In an age when clickbait rules, serious commentary from a publicly-funded entity is not a bad alternative In fact, we could think of it as needed infrastructure, just like roads and schools. And it’s expected: Generation Next simply assumes commentary is part of the news diet, hardly worth remarking on, never mind getting in a froth over it.
This week, I took an informal poll of about 140 senior undergraduates in a class titled, “Information and the Public Sphere” that I teach at the University of Western Ontario. I asked whether they knew that the CBC now had a separate spot on its website for opinion and commentary.
Not a single hand went up.
Several students did note, as if to compensate for this lack of knowledge, that the site has a separate section for Indigenous news. So it’s not that they weren’t paying attention to the news, or to CBC news in particular, contrary to common assumptions about the 18-30 demographic. They just didn’t see the CBC’s move to offer commentary separately as all that noteworthy.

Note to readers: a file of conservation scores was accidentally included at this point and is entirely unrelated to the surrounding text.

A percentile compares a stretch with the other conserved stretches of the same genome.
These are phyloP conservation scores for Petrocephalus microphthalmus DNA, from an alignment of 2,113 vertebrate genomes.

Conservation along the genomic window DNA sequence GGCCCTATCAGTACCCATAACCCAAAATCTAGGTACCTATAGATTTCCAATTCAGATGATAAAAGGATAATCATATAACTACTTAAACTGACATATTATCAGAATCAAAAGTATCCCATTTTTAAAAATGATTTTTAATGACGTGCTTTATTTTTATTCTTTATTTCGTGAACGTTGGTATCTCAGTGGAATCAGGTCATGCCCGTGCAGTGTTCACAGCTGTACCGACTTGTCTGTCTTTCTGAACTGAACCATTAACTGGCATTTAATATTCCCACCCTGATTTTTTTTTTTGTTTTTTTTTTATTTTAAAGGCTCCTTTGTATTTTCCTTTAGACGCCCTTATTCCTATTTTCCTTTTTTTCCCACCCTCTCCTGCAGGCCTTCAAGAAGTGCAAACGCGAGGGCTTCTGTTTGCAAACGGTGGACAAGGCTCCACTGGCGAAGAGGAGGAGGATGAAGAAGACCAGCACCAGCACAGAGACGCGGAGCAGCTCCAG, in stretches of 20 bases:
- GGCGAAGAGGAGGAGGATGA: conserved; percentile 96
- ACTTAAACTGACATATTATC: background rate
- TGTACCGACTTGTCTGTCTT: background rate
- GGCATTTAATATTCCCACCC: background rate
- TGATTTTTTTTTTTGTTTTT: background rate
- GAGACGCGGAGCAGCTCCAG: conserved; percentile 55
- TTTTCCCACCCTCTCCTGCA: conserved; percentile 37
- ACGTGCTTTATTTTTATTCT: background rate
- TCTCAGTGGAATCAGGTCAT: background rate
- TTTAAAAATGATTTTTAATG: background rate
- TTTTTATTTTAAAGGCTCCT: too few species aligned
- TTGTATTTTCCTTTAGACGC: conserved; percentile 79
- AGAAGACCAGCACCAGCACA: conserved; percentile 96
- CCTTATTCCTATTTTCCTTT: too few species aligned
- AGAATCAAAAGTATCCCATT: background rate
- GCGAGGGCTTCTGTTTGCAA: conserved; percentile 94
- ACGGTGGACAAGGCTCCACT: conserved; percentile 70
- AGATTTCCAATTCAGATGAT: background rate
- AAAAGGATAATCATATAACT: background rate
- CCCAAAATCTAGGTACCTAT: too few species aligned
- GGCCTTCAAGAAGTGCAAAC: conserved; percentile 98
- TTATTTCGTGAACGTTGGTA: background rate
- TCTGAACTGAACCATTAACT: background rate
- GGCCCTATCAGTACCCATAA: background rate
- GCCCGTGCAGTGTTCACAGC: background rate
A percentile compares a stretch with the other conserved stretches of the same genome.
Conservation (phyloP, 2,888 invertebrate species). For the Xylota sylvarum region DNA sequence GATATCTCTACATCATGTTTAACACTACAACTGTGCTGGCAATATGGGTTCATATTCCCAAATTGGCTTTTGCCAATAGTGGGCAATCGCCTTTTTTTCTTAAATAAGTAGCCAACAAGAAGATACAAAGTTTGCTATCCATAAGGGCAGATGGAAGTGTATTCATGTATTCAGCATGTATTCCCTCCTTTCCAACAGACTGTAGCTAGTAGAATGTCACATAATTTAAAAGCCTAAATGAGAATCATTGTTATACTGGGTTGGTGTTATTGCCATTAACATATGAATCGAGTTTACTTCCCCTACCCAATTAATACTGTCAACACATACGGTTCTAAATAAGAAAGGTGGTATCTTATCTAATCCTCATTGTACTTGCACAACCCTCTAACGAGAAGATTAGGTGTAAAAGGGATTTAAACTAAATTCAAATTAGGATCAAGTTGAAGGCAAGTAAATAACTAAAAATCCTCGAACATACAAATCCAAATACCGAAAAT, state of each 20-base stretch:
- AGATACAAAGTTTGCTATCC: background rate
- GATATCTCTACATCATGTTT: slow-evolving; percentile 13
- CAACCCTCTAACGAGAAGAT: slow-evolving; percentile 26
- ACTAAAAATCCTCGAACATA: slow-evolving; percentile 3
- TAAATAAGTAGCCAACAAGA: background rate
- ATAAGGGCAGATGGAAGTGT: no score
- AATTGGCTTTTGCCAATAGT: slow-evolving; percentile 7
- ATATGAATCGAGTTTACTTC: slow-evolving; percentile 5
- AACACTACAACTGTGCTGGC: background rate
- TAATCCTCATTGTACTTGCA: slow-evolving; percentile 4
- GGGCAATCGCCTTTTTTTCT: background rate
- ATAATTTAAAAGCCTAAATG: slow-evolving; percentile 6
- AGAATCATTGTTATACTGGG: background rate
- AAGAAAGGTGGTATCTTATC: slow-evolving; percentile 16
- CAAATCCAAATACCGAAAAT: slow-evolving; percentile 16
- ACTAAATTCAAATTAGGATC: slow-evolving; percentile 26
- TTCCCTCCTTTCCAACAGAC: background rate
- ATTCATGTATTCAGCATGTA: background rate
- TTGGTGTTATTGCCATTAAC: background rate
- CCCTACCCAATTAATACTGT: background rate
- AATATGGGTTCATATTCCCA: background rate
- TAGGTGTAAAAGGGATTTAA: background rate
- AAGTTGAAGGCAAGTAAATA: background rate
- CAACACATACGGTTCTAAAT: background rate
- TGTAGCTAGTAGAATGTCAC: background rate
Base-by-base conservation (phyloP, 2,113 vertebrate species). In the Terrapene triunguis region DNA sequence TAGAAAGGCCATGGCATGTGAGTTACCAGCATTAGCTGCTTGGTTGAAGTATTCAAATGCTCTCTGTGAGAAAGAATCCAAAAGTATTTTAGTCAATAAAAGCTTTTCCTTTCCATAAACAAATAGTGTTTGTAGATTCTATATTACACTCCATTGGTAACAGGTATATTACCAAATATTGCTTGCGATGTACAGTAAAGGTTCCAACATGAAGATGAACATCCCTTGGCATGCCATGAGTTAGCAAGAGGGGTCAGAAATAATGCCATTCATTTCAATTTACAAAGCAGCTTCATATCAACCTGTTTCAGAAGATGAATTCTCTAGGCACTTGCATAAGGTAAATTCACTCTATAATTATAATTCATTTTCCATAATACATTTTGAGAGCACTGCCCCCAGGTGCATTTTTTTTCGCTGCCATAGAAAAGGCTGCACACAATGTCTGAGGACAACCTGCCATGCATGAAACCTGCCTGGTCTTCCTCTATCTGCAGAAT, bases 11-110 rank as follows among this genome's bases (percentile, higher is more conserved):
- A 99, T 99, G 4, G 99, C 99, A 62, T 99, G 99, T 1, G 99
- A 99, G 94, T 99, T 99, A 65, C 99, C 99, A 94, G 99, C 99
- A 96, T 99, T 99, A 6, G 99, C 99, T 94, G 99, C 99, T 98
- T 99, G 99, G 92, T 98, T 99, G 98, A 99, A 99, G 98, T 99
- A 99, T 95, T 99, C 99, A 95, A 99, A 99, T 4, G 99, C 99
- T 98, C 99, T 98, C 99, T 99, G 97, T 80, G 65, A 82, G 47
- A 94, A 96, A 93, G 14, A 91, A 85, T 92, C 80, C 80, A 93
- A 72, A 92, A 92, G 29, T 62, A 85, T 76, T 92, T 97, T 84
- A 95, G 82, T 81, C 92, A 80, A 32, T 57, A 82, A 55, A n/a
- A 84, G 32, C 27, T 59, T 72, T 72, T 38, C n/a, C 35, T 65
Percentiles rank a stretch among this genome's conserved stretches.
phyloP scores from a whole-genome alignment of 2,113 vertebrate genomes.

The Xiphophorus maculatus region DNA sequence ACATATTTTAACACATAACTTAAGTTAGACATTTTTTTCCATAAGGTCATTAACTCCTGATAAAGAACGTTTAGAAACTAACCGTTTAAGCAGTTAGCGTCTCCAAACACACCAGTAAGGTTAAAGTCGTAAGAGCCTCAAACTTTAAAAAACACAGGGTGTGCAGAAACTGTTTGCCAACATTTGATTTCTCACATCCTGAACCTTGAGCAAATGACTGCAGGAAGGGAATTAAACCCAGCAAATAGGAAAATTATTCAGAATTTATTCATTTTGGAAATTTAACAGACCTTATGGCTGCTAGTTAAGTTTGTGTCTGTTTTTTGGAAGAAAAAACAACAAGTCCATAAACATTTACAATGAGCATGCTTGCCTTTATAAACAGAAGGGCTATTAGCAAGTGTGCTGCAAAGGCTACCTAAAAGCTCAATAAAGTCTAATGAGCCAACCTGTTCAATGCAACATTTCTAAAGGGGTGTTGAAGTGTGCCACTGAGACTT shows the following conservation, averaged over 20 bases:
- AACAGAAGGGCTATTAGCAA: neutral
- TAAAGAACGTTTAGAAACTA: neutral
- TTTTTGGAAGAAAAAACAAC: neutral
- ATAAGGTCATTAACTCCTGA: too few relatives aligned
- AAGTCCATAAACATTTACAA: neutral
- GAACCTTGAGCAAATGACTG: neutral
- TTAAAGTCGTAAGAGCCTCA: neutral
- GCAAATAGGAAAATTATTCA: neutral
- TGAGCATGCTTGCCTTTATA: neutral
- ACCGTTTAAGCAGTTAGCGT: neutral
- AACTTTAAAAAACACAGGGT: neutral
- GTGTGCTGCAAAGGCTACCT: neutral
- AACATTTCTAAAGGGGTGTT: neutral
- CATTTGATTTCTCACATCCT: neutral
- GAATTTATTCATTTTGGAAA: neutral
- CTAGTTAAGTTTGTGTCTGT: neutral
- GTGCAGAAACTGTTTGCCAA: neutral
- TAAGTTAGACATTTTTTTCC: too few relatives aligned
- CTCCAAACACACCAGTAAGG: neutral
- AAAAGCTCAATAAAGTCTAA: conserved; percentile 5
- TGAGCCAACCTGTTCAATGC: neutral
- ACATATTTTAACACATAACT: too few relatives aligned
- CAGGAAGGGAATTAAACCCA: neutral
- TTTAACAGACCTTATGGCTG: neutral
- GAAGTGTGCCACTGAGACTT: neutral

When I pointed out this “change,” no one said the foregrounding of different sections for news and opinion as something bad.
They gave it the big shrug. As for the tempest in the inkwell, it seems the sense of “crisis” is mainly among media types: practicing journalists with a vested interest, or media analysts and commentators, or academics, who find all things CBC “fascinating fodder.”
The general public appears to have a different take. I had a look at the numerous (presumably Canadian) posts responding to Jennifer McGuire’s online explanation for this new section.
The short version is, our pundits are out of touch with what most people think. Many applauded what they see as a clear separation of news reporting and opinion. This echoes a 2012 Pew Center study that found that, as much as Americans revel in opinion pieces, almost 70% still prefer their news to have no particular point of view.
In the words of Jim Graham, “When I was growing up, we could always look forward to finding editorials on the Editorial page, not the front page.”
“In recent years, broadcasters and journalists have worked hard at editorializing every story infusing their personal opinion and tone into supposedly factual accounts,” Graham continued. “If this is a move to reinstate that historic and ethical divide, I am all for it.”
Correction, Dec. 2, 2016: A previous version of this story referred to Sunday Edition as Sunday Morning. We apologize for the error.